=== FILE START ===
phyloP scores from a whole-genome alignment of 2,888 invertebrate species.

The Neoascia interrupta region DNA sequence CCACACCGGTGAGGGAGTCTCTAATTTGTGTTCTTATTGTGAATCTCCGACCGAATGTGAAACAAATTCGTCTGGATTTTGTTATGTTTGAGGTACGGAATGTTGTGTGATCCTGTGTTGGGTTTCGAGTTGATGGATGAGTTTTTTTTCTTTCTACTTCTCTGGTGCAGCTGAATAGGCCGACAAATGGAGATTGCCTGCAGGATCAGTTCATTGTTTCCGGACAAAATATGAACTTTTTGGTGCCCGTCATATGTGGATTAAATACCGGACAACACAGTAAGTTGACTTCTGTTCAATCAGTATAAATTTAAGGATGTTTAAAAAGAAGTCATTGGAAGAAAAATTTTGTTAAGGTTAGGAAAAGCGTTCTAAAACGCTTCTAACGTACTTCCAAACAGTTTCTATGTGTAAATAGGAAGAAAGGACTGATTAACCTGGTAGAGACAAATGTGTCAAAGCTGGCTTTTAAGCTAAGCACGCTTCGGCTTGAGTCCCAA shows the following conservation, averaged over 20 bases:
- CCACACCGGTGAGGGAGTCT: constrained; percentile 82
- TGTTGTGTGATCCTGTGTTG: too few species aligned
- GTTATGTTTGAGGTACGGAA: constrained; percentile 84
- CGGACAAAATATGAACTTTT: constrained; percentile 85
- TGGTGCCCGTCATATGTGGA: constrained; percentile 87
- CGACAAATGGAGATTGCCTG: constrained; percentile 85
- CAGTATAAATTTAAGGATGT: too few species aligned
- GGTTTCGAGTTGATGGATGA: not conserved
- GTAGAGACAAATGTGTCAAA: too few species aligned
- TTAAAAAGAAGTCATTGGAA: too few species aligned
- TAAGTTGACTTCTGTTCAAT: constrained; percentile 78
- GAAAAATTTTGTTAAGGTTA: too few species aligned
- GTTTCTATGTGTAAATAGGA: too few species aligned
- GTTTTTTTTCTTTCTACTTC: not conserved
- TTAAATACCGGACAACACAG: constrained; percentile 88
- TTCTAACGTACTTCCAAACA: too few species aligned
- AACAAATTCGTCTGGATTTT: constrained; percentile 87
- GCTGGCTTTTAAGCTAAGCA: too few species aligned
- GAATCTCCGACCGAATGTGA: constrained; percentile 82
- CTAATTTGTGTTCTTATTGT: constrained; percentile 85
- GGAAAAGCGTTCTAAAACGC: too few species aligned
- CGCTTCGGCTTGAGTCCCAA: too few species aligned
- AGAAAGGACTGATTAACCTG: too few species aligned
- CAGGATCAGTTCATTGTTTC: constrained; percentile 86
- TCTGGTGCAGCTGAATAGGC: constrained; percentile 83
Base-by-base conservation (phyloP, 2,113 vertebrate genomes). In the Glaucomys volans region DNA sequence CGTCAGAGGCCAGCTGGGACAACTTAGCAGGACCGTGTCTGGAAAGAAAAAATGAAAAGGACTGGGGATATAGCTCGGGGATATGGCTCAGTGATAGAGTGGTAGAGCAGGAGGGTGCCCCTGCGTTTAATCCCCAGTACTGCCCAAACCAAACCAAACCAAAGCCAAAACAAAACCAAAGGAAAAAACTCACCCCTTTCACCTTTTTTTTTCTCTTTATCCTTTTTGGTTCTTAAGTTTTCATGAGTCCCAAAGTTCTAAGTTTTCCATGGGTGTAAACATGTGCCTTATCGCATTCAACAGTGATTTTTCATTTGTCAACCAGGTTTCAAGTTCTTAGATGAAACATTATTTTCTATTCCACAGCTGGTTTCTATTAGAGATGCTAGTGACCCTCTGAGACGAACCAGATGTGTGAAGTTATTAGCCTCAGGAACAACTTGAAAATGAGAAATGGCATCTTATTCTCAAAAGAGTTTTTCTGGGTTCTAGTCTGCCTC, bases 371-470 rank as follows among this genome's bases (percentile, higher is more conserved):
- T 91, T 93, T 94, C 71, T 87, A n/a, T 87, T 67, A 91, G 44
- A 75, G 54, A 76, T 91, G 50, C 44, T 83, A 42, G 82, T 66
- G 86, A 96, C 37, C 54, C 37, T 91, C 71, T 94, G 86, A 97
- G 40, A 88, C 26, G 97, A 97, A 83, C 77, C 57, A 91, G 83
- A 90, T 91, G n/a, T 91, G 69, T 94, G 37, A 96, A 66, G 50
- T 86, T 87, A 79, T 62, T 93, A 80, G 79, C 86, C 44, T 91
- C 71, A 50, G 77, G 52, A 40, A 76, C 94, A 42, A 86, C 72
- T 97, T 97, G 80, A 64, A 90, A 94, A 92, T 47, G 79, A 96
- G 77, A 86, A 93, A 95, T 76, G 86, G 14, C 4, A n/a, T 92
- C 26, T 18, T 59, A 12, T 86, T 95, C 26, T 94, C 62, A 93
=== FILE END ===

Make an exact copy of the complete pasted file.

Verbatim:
phyloP scores from a whole-genome alignment of 2,888 invertebrate species.

The Neoascia interrupta region DNA sequence CCACACCGGTGAGGGAGTCTCTAATTTGTGTTCTTATTGTGAATCTCCGACCGAATGTGAAACAAATTCGTCTGGATTTTGTTATGTTTGAGGTACGGAATGTTGTGTGATCCTGTGTTGGGTTTCGAGTTGATGGATGAGTTTTTTTTCTTTCTACTTCTCTGGTGCAGCTGAATAGGCCGACAAATGGAGATTGCCTGCAGGATCAGTTCATTGTTTCCGGACAAAATATGAACTTTTTGGTGCCCGTCATATGTGGATTAAATACCGGACAACACAGTAAGTTGACTTCTGTTCAATCAGTATAAATTTAAGGATGTTTAAAAAGAAGTCATTGGAAGAAAAATTTTGTTAAGGTTAGGAAAAGCGTTCTAAAACGCTTCTAACGTACTTCCAAACAGTTTCTATGTGTAAATAGGAAGAAAGGACTGATTAACCTGGTAGAGACAAATGTGTCAAAGCTGGCTTTTAAGCTAAGCACGCTTCGGCTTGAGTCCCAA shows the following conservation, averaged over 20 bases:
- CCACACCGGTGAGGGAGTCT: constrained; percentile 82
- TGTTGTGTGATCCTGTGTTG: too few species aligned
- GTTATGTTTGAGGTACGGAA: constrained; percentile 84
- CGGACAAAATATGAACTTTT: constrained; percentile 85
- TGGTGCCCGTCATATGTGGA: constrained; percentile 87
- CGACAAATGGAGATTGCCTG: constrained; percentile 85
- CAGTATAAATTTAAGGATGT: too few species aligned
- GGTTTCGAGTTGATGGATGA: not conserved
- GTAGAGACAAATGTGTCAAA: too few species aligned
- TTAAAAAGAAGTCATTGGAA: too few species aligned
- TAAGTTGACTTCTGTTCAAT: constrained; percentile 78
- GAAAAATTTTGTTAAGGTTA: too few species aligned
- GTTTCTATGTGTAAATAGGA: too few species aligned
- GTTTTTTTTCTTTCTACTTC: not conserved
- TTAAATACCGGACAACACAG: constrained; percentile 88
- TTCTAACGTACTTCCAAACA: too few species aligned
- AACAAATTCGTCTGGATTTT: constrained; percentile 87
- GCTGGCTTTTAAGCTAAGCA: too few species aligned
- GAATCTCCGACCGAATGTGA: constrained; percentile 82
- CTAATTTGTGTTCTTATTGT: constrained; percentile 85
- GGAAAAGCGTTCTAAAACGC: too few species aligned
- CGCTTCGGCTTGAGTCCCAA: too few species aligned
- AGAAAGGACTGATTAACCTG: too few species aligned
- CAGGATCAGTTCATTGTTTC: constrained; percentile 86
- TCTGGTGCAGCTGAATAGGC: constrained; percentile 83
Base-by-base conservation (phyloP, 2,113 vertebrate genomes). In the Glaucomys volans region DNA sequence CGTCAGAGGCCAGCTGGGACAACTTAGCAGGACCGTGTCTGGAAAGAAAAAATGAAAAGGACTGGGGATATAGCTCGGGGATATGGCTCAGTGATAGAGTGGTAGAGCAGGAGGGTGCCCCTGCGTTTAATCCCCAGTACTGCCCAAACCAAACCAAACCAAAGCCAAAACAAAACCAAAGGAAAAAACTCACCCCTTTCACCTTTTTTTTTCTCTTTATCCTTTTTGGTTCTTAAGTTTTCATGAGTCCCAAAGTTCTAAGTTTTCCATGGGTGTAAACATGTGCCTTATCGCATTCAACAGTGATTTTTCATTTGTCAACCAGGTTTCAAGTTCTTAGATGAAACATTATTTTCTATTCCACAGCTGGTTTCTATTAGAGATGCTAGTGACCCTCTGAGACGAACCAGATGTGTGAAGTTATTAGCCTCAGGAACAACTTGAAAATGAGAAATGGCATCTTATTCTCAAAAGAGTTTTTCTGGGTTCTAGTCTGCCTC, bases 371-470 rank as follows among this genome's bases (percentile, higher is more conserved):
- T 91, T 93, T 94, C 71, T 87, A n/a, T 87, T 67, A 91, G 44
- A 75, G 54, A 76, T 91, G 50, C 44, T 83, A 42, G 82, T 66
- G 86, A 96, C 37, C 54, C 37, T 91, C 71, T 94, G 86, A 97
- G 40, A 88, C 26, G 97, A 97, A 83, C 77, C 57, A 91, G 83
- A 90, T 91, G n/a, T 91, G 69, T 94, G 37, A 96, A 66, G 50
- T 86, T 87, A 79, T 62, T 93, A 80, G 79, C 86, C 44, T 91
- C 71, A 50, G 77, G 52, A 40, A 76, C 94, A 42, A 86, C 72
- T 97, T 97, G 80, A 64, A 90, A 94, A 92, T 47, G 79, A 96
- G 77, A 86, A 93, A 95, T 76, G 86, G 14, C 4, A n/a, T 92
- C 26, T 18, T 59, A 12, T 86, T 95, C 26, T 94, C 62, A 93